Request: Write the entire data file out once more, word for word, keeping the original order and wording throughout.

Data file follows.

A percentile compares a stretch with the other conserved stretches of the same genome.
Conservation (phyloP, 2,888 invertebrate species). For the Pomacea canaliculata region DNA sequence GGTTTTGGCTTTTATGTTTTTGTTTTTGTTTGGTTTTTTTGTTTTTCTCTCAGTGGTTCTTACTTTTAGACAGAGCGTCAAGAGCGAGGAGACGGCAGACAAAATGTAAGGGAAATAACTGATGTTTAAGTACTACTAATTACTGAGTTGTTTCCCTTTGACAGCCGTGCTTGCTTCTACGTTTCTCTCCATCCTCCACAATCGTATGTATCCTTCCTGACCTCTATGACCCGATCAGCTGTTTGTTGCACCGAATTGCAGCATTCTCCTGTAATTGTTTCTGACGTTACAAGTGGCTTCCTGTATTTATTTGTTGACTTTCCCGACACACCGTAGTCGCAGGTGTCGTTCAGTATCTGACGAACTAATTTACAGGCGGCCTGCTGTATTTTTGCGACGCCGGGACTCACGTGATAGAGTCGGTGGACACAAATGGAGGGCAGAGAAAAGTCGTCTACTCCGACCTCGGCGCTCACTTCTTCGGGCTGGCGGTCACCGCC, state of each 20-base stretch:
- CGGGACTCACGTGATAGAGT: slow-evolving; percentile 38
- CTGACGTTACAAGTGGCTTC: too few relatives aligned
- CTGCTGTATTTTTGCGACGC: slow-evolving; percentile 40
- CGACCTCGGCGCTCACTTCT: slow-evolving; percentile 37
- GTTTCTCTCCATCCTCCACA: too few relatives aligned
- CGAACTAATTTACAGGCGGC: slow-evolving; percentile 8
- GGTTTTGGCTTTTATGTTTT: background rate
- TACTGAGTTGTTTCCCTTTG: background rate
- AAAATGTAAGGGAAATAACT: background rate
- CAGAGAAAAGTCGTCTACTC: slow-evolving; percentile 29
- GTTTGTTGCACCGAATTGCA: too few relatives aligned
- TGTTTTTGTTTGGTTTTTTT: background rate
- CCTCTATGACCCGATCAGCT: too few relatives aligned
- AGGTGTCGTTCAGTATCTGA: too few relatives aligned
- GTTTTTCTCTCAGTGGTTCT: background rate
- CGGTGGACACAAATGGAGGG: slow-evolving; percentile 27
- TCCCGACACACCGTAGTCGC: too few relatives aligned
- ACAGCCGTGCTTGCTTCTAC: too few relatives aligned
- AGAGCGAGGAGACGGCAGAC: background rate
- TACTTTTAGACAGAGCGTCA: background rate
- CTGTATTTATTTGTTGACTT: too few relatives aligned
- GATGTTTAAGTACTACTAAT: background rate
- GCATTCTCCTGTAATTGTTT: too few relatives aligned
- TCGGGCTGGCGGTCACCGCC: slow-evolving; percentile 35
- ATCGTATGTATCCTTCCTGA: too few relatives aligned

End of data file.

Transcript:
A percentile compares a stretch with the other conserved stretches of the same genome.
Conservation (phyloP, 2,888 invertebrate species). For the Pomacea canaliculata region DNA sequence GGTTTTGGCTTTTATGTTTTTGTTTTTGTTTGGTTTTTTTGTTTTTCTCTCAGTGGTTCTTACTTTTAGACAGAGCGTCAAGAGCGAGGAGACGGCAGACAAAATGTAAGGGAAATAACTGATGTTTAAGTACTACTAATTACTGAGTTGTTTCCCTTTGACAGCCGTGCTTGCTTCTACGTTTCTCTCCATCCTCCACAATCGTATGTATCCTTCCTGACCTCTATGACCCGATCAGCTGTTTGTTGCACCGAATTGCAGCATTCTCCTGTAATTGTTTCTGACGTTACAAGTGGCTTCCTGTATTTATTTGTTGACTTTCCCGACACACCGTAGTCGCAGGTGTCGTTCAGTATCTGACGAACTAATTTACAGGCGGCCTGCTGTATTTTTGCGACGCCGGGACTCACGTGATAGAGTCGGTGGACACAAATGGAGGGCAGAGAAAAGTCGTCTACTCCGACCTCGGCGCTCACTTCTTCGGGCTGGCGGTCACCGCC, state of each 20-base stretch:
- CGGGACTCACGTGATAGAGT: slow-evolving; percentile 38
- CTGACGTTACAAGTGGCTTC: too few relatives aligned
- CTGCTGTATTTTTGCGACGC: slow-evolving; percentile 40
- CGACCTCGGCGCTCACTTCT: slow-evolving; percentile 37
- GTTTCTCTCCATCCTCCACA: too few relatives aligned
- CGAACTAATTTACAGGCGGC: slow-evolving; percentile 8
- GGTTTTGGCTTTTATGTTTT: background rate
- TACTGAGTTGTTTCCCTTTG: background rate
- AAAATGTAAGGGAAATAACT: background rate
- CAGAGAAAAGTCGTCTACTC: slow-evolving; percentile 29
- GTTTGTTGCACCGAATTGCA: too few relatives aligned
- TGTTTTTGTTTGGTTTTTTT: background rate
- CCTCTATGACCCGATCAGCT: too few relatives aligned
- AGGTGTCGTTCAGTATCTGA: too few relatives aligned
- GTTTTTCTCTCAGTGGTTCT: background rate
- CGGTGGACACAAATGGAGGG: slow-evolving; percentile 27
- TCCCGACACACCGTAGTCGC: too few relatives aligned
- ACAGCCGTGCTTGCTTCTAC: too few relatives aligned
- AGAGCGAGGAGACGGCAGAC: background rate
- TACTTTTAGACAGAGCGTCA: background rate
- CTGTATTTATTTGTTGACTT: too few relatives aligned
- GATGTTTAAGTACTACTAAT: background rate
- GCATTCTCCTGTAATTGTTT: too few relatives aligned
- TCGGGCTGGCGGTCACCGCC: slow-evolving; percentile 35
- ATCGTATGTATCCTTCCTGA: too few relatives aligned